Staff Writer and lapsed musician Jeff Davis attended a live virtual performance at the Lantern in the Lenfest Center for the Arts last Tuesday of Brandee Younger and Dezron Douglas, a harp and bass jazz duo.
Younger and Douglas make a striking pair, even before their performance starts. Douglas is dressed in a long cardigan and black boots. His upright bass is made of stained dark and has evidently been played so often that the varnish was worn away where his fingers strike the body of the instrument, revealing the raw wood underneath.
In contrast, Younger sits at a harp made of pale wood. She wears a gray shirt with a geometric pattern of steel beams and a gold necklace that reads “Brandee” hanging around her neck. Despite the nearly empty performance space and being more than six feet away from each other, they both wear masks. There is an air of quiet, relaxed focus about the both of them. Light shines in through the array of windows behind them, the views overlooking the roofs of Manhattanville.
They start off their set with their riff on Alice Coltrane’s piece “Rama Rama”, which has a lowkey, hypnotic tone, with the harp taking the foreground and bass playing support. The melody slowly and subtly builds in energy, to an almost manic level, before quickly dropping off and returning to its low, mesmerizing baseline.
Their next piece is an original by Douglas entitled “Foligno”. Here Douglas truly shines, both as performer and a composer. The piece begins with a slow, mournful bass solo. It is beautiful on its own, but is supplemented a minute or so in by backings from Younger’s harp. It is at this point that the performers come into sinc. The two of them are each so masterful at improvisation that the interplay between them seems to be rehearsed and intentional rather than arising in the moment.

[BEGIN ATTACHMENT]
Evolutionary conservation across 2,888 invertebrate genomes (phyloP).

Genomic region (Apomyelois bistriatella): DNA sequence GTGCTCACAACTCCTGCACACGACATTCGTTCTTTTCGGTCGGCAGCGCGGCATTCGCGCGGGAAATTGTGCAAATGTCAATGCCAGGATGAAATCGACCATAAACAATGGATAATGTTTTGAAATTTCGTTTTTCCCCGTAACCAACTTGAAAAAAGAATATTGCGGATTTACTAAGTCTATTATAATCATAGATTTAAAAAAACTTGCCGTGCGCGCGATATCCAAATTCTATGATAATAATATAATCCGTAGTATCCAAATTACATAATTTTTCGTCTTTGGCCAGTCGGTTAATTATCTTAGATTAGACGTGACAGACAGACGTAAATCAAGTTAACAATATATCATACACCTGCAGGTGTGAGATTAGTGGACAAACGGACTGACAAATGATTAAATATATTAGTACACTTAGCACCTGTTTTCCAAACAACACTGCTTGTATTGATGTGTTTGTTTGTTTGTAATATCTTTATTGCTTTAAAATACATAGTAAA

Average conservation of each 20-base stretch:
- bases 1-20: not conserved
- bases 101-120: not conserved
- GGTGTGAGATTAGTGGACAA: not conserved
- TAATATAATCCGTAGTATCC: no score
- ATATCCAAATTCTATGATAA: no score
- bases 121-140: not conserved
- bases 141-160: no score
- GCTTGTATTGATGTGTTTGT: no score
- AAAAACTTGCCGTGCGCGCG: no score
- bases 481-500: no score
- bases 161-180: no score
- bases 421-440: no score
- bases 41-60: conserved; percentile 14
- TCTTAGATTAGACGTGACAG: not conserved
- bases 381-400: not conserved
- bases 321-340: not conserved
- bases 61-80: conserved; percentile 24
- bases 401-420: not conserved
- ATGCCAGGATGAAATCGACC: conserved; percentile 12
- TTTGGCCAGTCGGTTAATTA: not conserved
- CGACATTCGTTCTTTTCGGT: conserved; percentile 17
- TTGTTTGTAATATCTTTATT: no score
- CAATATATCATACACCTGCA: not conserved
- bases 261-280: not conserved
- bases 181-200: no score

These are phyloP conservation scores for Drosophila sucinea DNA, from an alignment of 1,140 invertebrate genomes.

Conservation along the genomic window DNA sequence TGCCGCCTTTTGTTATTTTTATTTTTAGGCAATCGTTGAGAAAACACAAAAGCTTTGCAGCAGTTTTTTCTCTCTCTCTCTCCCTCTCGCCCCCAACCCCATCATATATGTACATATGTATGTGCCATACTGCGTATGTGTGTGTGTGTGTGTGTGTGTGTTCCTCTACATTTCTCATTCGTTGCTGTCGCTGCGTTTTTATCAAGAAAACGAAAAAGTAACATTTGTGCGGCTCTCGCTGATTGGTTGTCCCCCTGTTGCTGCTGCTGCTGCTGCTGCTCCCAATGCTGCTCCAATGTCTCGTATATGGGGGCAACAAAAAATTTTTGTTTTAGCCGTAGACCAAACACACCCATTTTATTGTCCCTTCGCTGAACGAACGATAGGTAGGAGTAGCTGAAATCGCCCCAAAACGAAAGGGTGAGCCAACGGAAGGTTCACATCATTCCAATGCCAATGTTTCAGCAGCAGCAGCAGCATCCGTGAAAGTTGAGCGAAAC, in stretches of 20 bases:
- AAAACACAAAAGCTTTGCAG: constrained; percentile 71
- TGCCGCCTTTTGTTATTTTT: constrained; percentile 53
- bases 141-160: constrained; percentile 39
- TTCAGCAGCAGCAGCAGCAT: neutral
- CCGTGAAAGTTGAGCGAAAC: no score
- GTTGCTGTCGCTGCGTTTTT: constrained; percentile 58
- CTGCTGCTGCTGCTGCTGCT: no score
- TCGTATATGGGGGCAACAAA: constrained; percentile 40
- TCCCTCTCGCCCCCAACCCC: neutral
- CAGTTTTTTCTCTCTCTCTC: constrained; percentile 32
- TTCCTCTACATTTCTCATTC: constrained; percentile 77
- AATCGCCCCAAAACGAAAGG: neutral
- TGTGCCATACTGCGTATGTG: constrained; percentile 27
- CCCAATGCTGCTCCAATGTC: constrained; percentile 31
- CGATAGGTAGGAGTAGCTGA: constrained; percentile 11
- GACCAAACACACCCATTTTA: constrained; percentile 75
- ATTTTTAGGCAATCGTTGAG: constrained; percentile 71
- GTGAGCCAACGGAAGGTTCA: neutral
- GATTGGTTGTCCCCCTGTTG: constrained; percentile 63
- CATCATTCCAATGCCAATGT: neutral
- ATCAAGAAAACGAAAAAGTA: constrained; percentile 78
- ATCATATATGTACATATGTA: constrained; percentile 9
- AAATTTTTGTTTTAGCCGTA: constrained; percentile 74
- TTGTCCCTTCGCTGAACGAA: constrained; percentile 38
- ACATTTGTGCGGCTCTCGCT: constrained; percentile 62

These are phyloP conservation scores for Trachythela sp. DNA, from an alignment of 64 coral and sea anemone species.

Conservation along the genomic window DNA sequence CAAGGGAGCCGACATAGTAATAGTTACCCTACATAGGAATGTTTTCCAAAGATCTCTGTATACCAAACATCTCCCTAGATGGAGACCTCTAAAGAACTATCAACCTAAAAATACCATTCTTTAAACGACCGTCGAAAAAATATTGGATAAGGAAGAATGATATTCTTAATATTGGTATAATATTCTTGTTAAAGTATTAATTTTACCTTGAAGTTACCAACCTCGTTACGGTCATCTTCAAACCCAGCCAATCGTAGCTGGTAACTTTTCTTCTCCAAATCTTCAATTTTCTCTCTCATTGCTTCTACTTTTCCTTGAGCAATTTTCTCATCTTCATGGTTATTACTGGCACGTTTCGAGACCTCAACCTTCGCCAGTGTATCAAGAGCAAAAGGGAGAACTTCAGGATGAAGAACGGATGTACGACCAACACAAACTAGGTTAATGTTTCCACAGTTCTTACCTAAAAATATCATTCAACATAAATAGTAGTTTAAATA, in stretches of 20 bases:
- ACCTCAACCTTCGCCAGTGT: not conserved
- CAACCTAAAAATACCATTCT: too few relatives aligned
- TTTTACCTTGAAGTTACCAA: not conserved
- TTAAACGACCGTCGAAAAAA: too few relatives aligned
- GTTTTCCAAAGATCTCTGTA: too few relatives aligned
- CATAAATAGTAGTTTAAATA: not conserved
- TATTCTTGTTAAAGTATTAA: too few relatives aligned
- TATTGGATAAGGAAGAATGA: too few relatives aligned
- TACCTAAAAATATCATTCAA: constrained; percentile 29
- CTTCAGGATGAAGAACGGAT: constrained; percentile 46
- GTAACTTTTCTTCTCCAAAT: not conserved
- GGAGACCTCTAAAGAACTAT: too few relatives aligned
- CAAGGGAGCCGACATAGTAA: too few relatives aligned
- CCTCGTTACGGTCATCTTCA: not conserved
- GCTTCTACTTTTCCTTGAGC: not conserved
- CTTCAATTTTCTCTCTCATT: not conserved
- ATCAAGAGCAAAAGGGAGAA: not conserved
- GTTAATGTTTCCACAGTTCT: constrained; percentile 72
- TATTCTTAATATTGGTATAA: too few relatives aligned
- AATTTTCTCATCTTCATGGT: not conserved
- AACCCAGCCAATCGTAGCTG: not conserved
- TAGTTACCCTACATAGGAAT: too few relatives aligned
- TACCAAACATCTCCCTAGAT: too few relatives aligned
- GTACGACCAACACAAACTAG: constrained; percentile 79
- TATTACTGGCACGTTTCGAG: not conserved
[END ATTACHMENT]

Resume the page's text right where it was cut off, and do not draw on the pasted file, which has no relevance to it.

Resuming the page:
The rest of the performance is much in the same vein, quietly dynamic and subtly expressive, for four more songs. The two of these that stand out the most are “Unrest One” and “Unrest 2”. The former showcases Younger’s ability on the lower-pitched strings of the harp, which has a rhythmic, repetitive pattern which pulls in attention, unable to be ignored. It is punctuated lightly with midrange notes and much more strongly with the higher ones, the juxtaposition jarring, but not unpleasantly so.
The latter shifts the attention back to Douglas, who starts off with a rapid staccato baseline, overlaid with high and midrange harp chords. The tempo grows faster, building into a parallel harmonized melody that is as brief as it is breathtaking. It is at this point that I wish the performers went unmasked, so I can see the expressiveness on their faces more clearly. Their eyes give a lot away and their mouths can be seen moving beneath their masks.
As the two of them play deeper into their set, you can see the mutual trust, creative respect, and affection between the two musicians. They become lost in the music in their final song and at its climax one can almost see them snapping back to reality.
All in all, Younger and Douglas put on a deeply satisfying performance. The only criticism that I could find is that the duo clearly has some barely concealed strength in their talent, held back for the sake of refinement. I wanted to see that strength come out in its full force, pushing into the places where the music rang most true. Nonetheless, their skill and passion for their art is undeniable and unmistakable.
If you’re so inclined, you can watch a recording of their incredible performance here.
Dynamic Duo via Columbia Arts Initiative Events Listing